Overeducated and Underemployed
Filipino Migrants Armed with Degrees
Only Find Work as Caregivers
Dec 6, 2017
Once a university dean in the Philippines, Aleja Plaza never thought she would become a caregiver for the elderly. Since she came to Los Angeles from Mindanao in 2012, her daily routine has switched from approving courses and conducting research to changing diapers and spoon feeding senior citizens.
“I’d better burn all my diplomas because they are useless,” said Plaza, the 57-year-old caregiver who holds five college degrees. “Sometimes I feel that it’s a waste of time getting all these diplomas and then I’m working this kind of job. And then I got all these humiliations,” she said, recalling that one of her elderly patients even called her “smart bitch” and told her to get out.
Like Plaza, many highly educated Filipinos with a high-status identity suddenly have found themselves doing what many see as low-status work when they left home for better opportunities in a foreign country.
The Philippine Statistics Authority reports that among the 2.2 million overseas Filipino workers around the world in 2016, 1 in 3 is employed in an “elementary occupation,” which involves the performance of simple and routine tasks that require physical effort.
These migrant domestic workers, many of whom had very high-status occupations before leaving the Philippines, have experienced a contradictory class mobility upon migration, said Rhacel Parrenas, a professor of sociology at the University of Southern California. “They have to be subservient of someone instead of being the boss of someone.”
Plaza perfectly fits this scenario.
This story focuses on Aleja Plaza, who got a caregiving job in the U.S. even though she has five university degrees.
“I was on the top of my career,” Plaza said, recalling her life as a dean at the University of Southern Mindanao. “When you are in one city, you can always see your name there -- welcome. Then here you are,” she said.
Her world exploded when one of her students was raped. Plaza launched a series of protests against the perpetrator, who she said was the son of the mayor and threatened to kill her. She had no choice but to flee to L.A.
Upon arrival with a tourist visa, Plaza’s only option was to become a caregiver.
The median wage for home health aides and personal care aides is $10.66 per hour, which is $7 lower than the median hourly wage for all workers, according to the Bureau of Labor Statistics. But many caregivers don’t see themselves working in a low-paid job, especially when it is the only option they have.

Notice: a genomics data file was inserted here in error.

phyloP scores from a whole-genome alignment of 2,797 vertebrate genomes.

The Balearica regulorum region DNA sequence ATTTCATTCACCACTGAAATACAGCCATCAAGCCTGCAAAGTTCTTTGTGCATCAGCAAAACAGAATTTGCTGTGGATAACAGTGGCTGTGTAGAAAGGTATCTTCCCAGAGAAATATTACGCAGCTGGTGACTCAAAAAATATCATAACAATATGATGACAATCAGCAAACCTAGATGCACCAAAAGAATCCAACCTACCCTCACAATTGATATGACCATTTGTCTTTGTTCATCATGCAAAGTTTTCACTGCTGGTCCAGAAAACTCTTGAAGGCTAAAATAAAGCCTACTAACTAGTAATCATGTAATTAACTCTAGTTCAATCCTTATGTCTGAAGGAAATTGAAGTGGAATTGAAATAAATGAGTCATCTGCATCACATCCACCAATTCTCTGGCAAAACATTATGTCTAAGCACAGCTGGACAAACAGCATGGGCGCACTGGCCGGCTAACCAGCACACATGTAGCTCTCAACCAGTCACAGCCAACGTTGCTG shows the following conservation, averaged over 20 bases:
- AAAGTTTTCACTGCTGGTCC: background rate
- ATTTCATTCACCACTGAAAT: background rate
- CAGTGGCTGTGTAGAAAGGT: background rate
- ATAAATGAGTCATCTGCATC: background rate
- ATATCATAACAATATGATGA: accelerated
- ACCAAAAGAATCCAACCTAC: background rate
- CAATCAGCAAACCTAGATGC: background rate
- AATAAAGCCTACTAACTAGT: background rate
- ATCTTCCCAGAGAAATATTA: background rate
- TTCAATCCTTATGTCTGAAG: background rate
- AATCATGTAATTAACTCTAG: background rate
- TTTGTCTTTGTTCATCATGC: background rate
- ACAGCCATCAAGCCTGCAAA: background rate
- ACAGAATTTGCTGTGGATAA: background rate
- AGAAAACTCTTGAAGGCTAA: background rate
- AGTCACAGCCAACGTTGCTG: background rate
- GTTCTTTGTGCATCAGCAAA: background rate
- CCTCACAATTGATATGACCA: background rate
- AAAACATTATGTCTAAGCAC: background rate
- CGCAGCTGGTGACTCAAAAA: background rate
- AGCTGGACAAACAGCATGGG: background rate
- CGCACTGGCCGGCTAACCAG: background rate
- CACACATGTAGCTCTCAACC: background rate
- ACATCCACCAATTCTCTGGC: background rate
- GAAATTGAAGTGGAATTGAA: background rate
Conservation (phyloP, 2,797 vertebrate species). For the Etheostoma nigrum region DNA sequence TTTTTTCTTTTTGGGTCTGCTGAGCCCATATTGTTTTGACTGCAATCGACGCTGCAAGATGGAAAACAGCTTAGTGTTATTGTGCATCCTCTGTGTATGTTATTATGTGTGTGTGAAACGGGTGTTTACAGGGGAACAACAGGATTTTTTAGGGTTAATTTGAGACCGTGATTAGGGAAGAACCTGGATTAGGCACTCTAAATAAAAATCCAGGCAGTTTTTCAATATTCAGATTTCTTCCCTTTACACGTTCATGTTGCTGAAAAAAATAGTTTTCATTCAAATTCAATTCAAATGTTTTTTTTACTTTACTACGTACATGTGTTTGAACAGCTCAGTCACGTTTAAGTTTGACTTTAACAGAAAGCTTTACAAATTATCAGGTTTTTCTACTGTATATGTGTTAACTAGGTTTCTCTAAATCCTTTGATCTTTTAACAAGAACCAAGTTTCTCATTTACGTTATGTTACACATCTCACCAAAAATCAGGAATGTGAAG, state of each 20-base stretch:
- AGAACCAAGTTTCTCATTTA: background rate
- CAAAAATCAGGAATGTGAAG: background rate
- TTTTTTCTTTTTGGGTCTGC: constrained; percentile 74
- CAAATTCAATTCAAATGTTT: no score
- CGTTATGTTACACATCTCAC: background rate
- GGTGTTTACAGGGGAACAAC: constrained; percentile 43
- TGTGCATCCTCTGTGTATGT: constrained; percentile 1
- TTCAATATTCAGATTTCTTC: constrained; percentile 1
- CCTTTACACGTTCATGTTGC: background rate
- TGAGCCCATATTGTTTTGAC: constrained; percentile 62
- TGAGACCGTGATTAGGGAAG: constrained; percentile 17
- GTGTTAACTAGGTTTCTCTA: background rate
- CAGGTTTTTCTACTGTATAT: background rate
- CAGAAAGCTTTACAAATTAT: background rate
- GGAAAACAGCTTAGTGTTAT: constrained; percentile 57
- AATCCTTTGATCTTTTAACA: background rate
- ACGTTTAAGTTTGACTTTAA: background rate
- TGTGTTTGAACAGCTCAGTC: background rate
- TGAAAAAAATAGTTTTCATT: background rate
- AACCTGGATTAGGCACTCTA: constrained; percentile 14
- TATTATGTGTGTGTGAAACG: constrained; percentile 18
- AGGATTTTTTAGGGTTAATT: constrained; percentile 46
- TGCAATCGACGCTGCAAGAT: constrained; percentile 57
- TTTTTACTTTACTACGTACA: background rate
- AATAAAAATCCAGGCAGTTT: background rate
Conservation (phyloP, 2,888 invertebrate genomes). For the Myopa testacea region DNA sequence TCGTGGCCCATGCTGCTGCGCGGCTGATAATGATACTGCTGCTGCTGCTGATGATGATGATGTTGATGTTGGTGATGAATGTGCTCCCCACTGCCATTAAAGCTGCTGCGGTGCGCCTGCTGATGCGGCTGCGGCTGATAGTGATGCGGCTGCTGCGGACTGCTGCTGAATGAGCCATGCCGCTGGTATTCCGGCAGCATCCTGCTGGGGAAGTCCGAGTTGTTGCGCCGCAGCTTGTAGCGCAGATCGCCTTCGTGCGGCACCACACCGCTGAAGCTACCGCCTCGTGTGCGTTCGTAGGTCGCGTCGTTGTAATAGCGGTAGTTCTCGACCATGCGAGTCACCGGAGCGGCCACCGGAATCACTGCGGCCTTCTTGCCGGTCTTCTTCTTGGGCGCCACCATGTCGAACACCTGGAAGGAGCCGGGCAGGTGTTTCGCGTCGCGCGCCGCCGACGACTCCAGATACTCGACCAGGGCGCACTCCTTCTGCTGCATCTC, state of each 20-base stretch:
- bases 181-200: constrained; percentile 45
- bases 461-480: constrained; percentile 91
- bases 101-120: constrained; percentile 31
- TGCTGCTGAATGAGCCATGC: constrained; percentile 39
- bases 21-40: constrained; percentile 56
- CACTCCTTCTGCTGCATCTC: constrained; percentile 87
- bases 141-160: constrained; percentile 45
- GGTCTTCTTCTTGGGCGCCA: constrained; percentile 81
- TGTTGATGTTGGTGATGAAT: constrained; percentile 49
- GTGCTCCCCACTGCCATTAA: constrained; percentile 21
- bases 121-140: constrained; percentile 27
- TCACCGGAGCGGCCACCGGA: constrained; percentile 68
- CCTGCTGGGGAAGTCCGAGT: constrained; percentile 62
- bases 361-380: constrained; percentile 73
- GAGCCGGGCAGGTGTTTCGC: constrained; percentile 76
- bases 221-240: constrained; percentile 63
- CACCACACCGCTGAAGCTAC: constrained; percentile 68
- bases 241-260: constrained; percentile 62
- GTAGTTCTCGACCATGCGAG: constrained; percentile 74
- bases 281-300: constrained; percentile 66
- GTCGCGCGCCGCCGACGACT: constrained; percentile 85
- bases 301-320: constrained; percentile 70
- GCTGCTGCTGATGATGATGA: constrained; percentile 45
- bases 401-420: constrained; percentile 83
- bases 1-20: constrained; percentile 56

“I have to find a job right away that will give me income,” Plaza said. “This is the easiest way to get a job because there are so many people who have agencies, board and care facilities who are hiring undocumented people and people with a tourist visa.”
Without a Social Security number or driver's license, she could only land as a caregiver through an agency owned by a friend. “Only people who I know will hire me,” she said.
Other Filipino workers in the U.S. often found themselves in the same situation.
“They cannot come in with a domestic worker visa,” said migration expert Parrenas. “They came here as a tourist and then transition to this job.”
A 2014 survey of 100 Filipino elderly caregivers in Los Angeles conducted by labor, advocacy and research groups showed that “40 percent of them are undocumented.” The study also suggested that the number is very likely to be underestimated because “undocumented workers were less likely to participate in the survey process due to their precarious situation.”
Among the 100 Filipinos surveyed, 61 percent had four-year college degrees, and 5 percent had master’s degrees.
The reasons why highly educated Filipinos often experience a downward mobility when they leave home are complicated, Parrenas said. The education they received in a Third World country would not be held in the same esteem as a U.S. education. In addition, the networks relied on in the job-hunting process are limited.
In the Filipino community, Parrenas said, “they meet a lot of people who do the [caregiving] work. And so it’s something that they’ll look for when they become a niche.”
To the majority of Filipino overseas workers, it is clear that they don’t get to bring their past accomplishments in their new lives. “When you go abroad, you don’t bring your qualifications with you in the Philippines,” Plaza said. “And you forget the others [achievements], because if you put them all on your resume, you are overqualified.”